I was curious about the effect of recent heavy rain on the river. I decided to go and have a look. The North River at Billingshurst was very high, it was over the banks and into the surrounding fields. The fields on both sides of the bridge looked like fifty acre lakes. The water was coloured by the mixture of clay and greensand it flows through. A milky-caramel colour, not very attractive. As I drove towards Petworth the heavy rain turned to sleet.
I stopped at Rotherbridge where the river had remained within it’s banks. Between 1791 and 1794 eleven miles of the river between Midhurst and Stopham were made navigable. Barges brought coal for the iron works and took local stone away. Consequently, the river there is deeper and straighter than nature intended.
The Rother is an old, lowland river with a wide floodplain and extensive water meadows. The entire river valley has been designated as a Site of Nature Conservation Importance (SNCI). The winter floods warm the soil and deposit silt which enriches the pastures. That improves the summer grazing and the biodiversity of the fields. However, the floods also wash ammonium nitrate fertilizer and silt into the river.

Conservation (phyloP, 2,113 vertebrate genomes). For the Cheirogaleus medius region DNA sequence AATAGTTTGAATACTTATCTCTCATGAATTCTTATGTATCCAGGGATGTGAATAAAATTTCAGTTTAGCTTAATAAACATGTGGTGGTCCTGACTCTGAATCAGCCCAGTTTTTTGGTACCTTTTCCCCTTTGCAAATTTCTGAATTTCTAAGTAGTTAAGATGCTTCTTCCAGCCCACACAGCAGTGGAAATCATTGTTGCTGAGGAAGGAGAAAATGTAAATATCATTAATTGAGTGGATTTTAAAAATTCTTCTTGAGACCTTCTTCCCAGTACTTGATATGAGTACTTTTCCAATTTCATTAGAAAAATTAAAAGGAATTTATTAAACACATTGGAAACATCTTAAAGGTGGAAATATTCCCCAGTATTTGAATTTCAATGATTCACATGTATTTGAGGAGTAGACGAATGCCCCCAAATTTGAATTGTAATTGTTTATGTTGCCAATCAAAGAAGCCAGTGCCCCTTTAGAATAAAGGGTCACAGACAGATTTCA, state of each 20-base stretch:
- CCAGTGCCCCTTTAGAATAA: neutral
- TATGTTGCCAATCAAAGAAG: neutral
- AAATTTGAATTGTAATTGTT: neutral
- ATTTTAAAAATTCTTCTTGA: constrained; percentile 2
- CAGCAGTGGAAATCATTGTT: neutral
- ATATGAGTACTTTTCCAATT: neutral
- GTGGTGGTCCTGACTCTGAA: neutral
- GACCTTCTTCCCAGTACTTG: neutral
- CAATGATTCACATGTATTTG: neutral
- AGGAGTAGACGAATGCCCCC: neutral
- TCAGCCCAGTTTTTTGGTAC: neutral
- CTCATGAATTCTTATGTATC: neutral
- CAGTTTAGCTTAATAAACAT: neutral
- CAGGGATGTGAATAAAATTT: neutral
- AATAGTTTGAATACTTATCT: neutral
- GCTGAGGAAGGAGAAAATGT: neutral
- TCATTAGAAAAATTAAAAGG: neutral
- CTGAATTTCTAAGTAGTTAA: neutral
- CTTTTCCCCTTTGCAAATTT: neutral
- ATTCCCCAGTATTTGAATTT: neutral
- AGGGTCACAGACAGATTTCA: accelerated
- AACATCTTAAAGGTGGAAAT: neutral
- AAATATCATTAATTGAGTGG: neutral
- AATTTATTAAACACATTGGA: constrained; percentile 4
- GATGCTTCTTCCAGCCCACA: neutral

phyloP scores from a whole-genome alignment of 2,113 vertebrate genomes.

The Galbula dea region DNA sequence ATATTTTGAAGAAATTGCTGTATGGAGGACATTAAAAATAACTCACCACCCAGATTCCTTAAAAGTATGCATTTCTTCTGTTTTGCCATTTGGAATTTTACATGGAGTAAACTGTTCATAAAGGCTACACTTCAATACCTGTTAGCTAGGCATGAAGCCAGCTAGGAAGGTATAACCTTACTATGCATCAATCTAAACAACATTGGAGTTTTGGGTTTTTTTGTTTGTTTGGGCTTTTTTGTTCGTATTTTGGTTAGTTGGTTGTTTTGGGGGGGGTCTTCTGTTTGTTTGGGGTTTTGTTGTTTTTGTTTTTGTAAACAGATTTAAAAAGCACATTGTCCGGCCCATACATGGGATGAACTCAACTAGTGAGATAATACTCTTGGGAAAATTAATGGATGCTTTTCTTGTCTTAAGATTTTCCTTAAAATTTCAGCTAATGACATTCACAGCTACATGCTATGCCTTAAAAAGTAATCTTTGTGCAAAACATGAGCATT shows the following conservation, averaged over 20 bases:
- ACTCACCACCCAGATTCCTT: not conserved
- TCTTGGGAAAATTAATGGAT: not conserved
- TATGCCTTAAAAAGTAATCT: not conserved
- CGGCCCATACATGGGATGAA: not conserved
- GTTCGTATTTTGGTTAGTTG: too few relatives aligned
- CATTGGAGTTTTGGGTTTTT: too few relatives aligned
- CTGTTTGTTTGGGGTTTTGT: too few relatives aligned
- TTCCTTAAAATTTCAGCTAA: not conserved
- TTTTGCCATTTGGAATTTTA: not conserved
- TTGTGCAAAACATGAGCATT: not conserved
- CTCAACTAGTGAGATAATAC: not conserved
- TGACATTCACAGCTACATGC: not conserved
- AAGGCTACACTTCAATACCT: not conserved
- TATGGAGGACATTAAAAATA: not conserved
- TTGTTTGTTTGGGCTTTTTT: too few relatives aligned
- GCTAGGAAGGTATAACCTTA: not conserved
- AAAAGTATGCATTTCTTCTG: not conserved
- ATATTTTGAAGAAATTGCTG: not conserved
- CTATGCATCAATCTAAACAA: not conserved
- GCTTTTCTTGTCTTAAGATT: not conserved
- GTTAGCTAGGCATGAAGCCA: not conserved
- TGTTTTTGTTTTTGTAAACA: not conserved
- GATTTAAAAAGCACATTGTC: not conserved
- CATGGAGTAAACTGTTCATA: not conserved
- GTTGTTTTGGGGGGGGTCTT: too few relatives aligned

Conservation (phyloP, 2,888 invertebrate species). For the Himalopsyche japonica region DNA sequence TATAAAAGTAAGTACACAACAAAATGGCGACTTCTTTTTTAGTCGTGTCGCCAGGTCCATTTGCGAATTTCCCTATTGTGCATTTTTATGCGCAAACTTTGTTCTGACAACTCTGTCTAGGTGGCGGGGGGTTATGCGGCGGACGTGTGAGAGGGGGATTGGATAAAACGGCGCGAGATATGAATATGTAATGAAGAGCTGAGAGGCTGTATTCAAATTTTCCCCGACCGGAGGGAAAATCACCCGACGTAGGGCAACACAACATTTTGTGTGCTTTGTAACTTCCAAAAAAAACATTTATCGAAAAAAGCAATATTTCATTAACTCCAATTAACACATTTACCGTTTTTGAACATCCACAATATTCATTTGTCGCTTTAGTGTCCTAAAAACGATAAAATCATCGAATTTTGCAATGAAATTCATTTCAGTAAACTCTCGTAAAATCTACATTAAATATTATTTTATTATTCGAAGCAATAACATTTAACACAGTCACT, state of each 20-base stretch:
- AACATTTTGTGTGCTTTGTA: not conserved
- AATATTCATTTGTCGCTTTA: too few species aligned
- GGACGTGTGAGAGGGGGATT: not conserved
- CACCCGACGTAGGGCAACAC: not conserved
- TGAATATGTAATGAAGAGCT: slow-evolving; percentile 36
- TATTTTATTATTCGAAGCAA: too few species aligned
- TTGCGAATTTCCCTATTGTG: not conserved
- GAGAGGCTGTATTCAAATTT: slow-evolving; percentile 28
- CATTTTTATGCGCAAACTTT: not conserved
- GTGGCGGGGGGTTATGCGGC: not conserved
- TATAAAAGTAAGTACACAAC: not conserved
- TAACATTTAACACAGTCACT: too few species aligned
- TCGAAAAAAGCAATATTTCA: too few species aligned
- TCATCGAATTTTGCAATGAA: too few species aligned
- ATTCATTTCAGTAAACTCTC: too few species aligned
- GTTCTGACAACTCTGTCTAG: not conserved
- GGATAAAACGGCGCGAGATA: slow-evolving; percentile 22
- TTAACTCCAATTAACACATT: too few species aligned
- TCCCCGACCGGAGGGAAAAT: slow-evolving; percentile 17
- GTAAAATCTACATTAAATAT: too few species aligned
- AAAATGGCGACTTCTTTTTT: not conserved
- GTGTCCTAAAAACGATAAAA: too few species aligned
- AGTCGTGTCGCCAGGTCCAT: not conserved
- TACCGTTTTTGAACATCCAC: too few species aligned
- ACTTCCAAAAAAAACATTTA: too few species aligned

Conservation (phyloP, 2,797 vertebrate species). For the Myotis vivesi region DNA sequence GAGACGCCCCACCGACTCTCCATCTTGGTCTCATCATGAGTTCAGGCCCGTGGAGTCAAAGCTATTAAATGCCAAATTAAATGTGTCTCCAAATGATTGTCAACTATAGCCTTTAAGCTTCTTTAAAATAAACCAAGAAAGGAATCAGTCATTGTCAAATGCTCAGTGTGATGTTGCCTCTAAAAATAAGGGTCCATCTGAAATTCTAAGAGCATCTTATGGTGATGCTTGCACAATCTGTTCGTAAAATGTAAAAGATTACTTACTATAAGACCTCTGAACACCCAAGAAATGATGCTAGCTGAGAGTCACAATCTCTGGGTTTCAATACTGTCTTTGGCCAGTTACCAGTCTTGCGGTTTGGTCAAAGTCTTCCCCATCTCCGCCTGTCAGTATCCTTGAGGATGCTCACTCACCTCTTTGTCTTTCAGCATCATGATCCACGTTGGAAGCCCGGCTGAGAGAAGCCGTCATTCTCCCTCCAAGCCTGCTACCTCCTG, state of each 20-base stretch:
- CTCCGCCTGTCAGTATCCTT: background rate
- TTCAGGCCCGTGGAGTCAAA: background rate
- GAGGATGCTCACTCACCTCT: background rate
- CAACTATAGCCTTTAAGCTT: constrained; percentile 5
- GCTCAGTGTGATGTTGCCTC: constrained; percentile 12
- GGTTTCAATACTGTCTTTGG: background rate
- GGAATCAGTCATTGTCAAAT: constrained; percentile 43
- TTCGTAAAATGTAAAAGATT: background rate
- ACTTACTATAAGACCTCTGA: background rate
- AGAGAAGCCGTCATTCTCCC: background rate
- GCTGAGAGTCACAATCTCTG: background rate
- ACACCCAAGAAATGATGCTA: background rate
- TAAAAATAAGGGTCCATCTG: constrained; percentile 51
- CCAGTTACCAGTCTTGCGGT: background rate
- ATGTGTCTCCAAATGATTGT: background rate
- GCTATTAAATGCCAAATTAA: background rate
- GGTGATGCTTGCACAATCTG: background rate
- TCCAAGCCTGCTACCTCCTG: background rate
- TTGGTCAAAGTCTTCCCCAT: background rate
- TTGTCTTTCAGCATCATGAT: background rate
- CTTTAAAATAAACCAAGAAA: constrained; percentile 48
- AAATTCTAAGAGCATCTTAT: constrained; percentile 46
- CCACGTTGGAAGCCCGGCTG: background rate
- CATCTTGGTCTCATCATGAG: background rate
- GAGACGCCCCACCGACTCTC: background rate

I stood on the bridge wondering how the trout had faired during the mild and dry winter. There should be a few sheltering in the roots of the Willow and Alder trees beside the bridge. I made a mental note to start my season on the river at Rotherbridge.
I went downstream beyond Kilsham Farm and looked across the fields towards The Badgers. The water meadows were flooded but I could clearly see the course of the river. There was no danger of the pub flooding, unlike December 2013 when the top of the bar was underwater.
Unfortunately, I had to attend a meeting in Petworth and a visit to The Badgers was out of the question. I consoled myself with a nice bottle of Fleurie from the wine merchants in the town.